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The Rhino Holocaust

By Josh Kun

APRIL 10, 2000:  If "there's no business like Shoah business," as Philip Roth had one of his characters proclaim in his novel Operation Shylock, then America is the Shoah Business Capital of the World. Since the '70s, American Jews in the entertainment world have become the most prolific and committed mass-culture commemorators and commercializers of the European genocide. The redramatizations offered by the 1979 NBC mini-series Holocaust started it all; since then we've had a Broadway Anne Frank, Robin Williams doing death-camp stand-up in Miramax's Jakob the Liar (an English-language remake of the '70s German original), a time-traveling Kirsten Dunst in The Devil's Arithmetic, and a whole slew of feature and documentary films geared for the more recently devised market of Jewish survivor testimony -- The Long Way Home, Enemies: A Love Story, and the granddaddy of them all, Schindler's List, which in black and white and a little red dress let real-life Jewish survivors share screen time with Hollywood make-believe.

You'd think it'd be a saturated market by now (or at least one that Spielberg had cornered), but along comes yet another attempt to conflate the Holocaust with Jewish-American identity, Voices of the Shoah: Remembrances of the Holocaust -- a four-CD "audio documentary" sponsored by the Jewish Federation of Greater Los Angeles, stamped by the Anti-Defamation League, and released, of all places, through the Rhino Records division of Rhino Entertainment. My copy of the project's advance tapes landed in the mail after Rhino sent me MTV: The First 1000 Years and before The Best of Chic.

Discs one and two use more than 180 recorded interviews with Jewish survivors to cobble together a fragmented multi-narrative history that begins with pre-Holocaust life and the rise of Hitler and ends with post-liberation accounts of relocation. Discs three and four are more thematic and individualized and therefore more effective; they're also the most explicitly geared toward an American experience. We hear from Japanese-American soldiers arriving at Dachau, the story of a defiant US military rabbi, and, most incongruously, the self-righteous musings of survivor offspring Gary Schiller, an LA hematologist/oncologist (I'm not making this up; that's how he's introduced) who believes all Jews of all generations should identify as "the legacy of victims of the Holocaust."

All four discs are calmly and undramatically narrated by Elliott Gould. He begins by making sure we know the difference between the father of Monica and Ross on Friends and an authentic survivor ("All the voices you will hear, with the exception of my voice, are voices of those who lived through the experiences they describe") and ends with a salutation to the listener ("All the best").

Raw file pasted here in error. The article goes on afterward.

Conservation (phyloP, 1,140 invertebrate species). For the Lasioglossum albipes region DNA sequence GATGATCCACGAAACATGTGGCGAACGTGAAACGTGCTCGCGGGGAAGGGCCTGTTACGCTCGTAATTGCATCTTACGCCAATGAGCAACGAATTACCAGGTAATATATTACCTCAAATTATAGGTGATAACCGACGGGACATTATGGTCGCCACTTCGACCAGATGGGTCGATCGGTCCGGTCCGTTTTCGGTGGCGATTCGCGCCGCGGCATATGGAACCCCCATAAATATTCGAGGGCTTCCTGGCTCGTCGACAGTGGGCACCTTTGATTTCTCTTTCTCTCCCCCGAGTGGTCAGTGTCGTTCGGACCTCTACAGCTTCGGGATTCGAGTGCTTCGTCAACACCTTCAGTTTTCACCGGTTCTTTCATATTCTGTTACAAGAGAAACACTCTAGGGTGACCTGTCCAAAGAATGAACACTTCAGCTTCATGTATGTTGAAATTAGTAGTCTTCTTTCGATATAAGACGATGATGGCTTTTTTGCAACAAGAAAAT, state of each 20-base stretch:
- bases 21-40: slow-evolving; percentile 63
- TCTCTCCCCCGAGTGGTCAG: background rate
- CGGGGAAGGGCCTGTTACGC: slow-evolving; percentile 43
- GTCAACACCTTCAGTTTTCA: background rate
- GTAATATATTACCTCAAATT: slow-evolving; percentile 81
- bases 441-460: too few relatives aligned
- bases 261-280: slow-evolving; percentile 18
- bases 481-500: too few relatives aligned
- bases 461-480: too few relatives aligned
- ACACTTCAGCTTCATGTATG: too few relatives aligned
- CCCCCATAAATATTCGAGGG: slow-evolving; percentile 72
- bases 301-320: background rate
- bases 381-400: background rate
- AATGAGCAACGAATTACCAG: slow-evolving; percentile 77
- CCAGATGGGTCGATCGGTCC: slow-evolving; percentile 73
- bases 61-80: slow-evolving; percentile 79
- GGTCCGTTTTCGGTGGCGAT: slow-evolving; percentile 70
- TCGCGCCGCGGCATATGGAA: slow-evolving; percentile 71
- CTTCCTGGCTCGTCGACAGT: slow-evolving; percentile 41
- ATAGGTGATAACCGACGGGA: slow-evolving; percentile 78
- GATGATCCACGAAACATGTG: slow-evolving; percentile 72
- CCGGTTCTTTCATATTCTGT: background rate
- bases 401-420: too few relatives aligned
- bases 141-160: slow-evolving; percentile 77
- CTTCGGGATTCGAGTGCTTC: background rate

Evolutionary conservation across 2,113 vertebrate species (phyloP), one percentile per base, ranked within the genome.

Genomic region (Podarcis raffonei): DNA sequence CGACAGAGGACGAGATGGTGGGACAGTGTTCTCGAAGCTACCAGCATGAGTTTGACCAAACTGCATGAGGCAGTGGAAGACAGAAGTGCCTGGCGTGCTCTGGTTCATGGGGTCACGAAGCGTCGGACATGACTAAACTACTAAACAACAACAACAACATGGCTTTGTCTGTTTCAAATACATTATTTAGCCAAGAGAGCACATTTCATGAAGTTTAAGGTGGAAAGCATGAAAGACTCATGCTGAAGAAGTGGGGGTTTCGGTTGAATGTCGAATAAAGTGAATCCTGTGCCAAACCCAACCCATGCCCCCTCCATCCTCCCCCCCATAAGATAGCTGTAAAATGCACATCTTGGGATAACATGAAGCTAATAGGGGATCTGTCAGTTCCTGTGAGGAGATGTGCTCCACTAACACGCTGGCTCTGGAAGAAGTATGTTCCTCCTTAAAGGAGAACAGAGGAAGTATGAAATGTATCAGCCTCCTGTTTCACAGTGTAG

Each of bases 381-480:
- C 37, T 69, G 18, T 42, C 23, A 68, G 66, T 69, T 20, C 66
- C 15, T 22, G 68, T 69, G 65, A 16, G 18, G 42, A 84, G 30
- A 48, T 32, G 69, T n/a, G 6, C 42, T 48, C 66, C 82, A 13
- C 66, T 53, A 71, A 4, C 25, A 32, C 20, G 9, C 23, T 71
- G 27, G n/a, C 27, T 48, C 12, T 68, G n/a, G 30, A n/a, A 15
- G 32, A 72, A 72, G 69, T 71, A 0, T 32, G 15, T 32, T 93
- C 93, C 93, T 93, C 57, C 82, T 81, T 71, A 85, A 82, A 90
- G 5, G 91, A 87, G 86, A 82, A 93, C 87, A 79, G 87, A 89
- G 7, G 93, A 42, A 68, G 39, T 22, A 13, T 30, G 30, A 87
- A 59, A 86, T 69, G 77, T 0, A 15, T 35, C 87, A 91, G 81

Voices of the Shoah will doubtless do its part to help preserve the memory of the Holocaust, keep the past alive-and-teaching in the present, and further refute the willfully, and violently, blind claims of Holocaust deniers. In all these ways, it is important and valuable. Indeed, Claude Lanzmann (maker of the visual documentary Shoah) has claimed that when it comes to narrating the Holocaust, "the act of transmission is the only thing that matters."

But is it? What about how the narration gets transmitted? Like everything else in Shoahwood, Voices is caught in the tug of war between entertainment and documentation, between being an educational project that records history and experience (the accompanying 100-page book contains timelines, historical portraits, and a lengthy list of questions) and being one that is enjoyable to listen to, one that feels compelled to aestheticize that history and experience.

Instead of giving us single narrative accounts of selected survivors, Voices producer David Notowitz goes for an arty audio collage effect. Save for Gould's brief historical interludes, voices pile upon voices, stories weave into stories, until they all start to blur together. The stories are stirring and remarkably detailed, but most of the time you don't know who they belong to because only a few are audibly identified (all are credited in the book, but that's no help when you're listening).

Notowitz is a producer and editor for film and TV who worked on the music-rich survivor films The Last Klezmer and Carpati and made his debut with a documentary about Deadheads. Hence his penchant for laying the survivor voices over an unnecessary sound bed of mournful violins and soundstage effects that works like an audio version of an America's Most Wanted re-enactment: from footsteps on a staircase and crowd chatter to Nazi rifle fire and the slamming of human-cattle-car doors (I was waiting for the hiss of a gas chamber but I suppose that would be exploitative). The implication is inevitable, the result is cheapening: no matter how vital these survivor stories are, they're just not dramatic enough by themselves. And in Shoah biz, drama what matters most.

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